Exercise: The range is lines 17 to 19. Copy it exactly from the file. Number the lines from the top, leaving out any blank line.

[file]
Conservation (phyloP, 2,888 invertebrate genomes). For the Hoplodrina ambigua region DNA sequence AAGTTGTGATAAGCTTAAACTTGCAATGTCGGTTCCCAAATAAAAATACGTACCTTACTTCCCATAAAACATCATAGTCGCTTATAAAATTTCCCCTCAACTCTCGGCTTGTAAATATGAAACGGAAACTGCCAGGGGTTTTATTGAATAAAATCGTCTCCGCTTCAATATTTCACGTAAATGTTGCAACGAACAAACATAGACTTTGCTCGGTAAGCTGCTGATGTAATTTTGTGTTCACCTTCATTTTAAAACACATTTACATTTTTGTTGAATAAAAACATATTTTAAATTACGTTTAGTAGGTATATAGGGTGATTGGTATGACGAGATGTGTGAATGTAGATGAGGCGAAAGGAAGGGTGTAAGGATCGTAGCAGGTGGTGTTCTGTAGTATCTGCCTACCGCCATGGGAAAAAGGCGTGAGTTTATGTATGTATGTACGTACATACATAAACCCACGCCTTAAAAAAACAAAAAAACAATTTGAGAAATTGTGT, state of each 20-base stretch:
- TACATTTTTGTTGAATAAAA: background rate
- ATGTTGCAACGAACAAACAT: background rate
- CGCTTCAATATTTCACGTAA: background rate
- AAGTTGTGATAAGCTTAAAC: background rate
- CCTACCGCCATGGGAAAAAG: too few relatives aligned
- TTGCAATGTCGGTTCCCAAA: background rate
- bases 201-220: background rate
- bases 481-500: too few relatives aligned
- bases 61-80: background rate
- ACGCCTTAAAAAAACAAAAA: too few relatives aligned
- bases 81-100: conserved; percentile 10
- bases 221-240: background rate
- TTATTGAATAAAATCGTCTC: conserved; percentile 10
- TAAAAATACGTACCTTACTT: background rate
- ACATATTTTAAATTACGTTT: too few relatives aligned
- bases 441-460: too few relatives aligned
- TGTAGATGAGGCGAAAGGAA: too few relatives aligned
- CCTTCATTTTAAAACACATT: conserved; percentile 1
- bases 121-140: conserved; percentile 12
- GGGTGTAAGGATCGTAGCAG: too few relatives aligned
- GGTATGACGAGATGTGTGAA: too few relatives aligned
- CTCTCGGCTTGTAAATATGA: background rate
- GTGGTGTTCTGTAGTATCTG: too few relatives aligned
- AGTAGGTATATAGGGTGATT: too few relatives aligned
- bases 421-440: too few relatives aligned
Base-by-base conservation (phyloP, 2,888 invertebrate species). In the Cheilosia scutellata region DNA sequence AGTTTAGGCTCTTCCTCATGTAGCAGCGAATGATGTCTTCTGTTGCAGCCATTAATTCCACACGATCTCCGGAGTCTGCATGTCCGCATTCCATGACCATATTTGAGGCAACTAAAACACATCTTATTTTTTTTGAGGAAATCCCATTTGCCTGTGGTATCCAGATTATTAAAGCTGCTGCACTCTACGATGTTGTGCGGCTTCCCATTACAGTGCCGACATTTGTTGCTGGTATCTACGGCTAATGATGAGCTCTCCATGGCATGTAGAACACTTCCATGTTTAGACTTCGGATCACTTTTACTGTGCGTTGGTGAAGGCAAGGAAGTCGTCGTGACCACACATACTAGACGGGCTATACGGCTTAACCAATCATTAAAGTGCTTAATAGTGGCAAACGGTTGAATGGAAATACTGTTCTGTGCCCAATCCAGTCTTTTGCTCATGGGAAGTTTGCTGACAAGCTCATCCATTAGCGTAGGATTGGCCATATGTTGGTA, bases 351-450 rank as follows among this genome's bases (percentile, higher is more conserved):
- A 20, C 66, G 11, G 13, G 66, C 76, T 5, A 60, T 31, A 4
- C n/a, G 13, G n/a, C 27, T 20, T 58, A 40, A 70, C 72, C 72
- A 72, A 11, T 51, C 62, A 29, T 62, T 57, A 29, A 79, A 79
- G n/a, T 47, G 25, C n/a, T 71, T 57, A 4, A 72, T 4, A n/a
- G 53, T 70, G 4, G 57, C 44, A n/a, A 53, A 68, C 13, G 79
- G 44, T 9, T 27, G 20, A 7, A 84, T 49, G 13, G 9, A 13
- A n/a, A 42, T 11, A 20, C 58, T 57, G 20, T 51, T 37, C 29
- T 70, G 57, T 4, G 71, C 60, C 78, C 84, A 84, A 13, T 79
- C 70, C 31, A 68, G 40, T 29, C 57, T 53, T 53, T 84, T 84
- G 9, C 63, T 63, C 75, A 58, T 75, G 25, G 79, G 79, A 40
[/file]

- bases 441-460: too few relatives aligned
- TGTAGATGAGGCGAAAGGAA: too few relatives aligned
- CCTTCATTTTAAAACACATT: conserved; percentile 1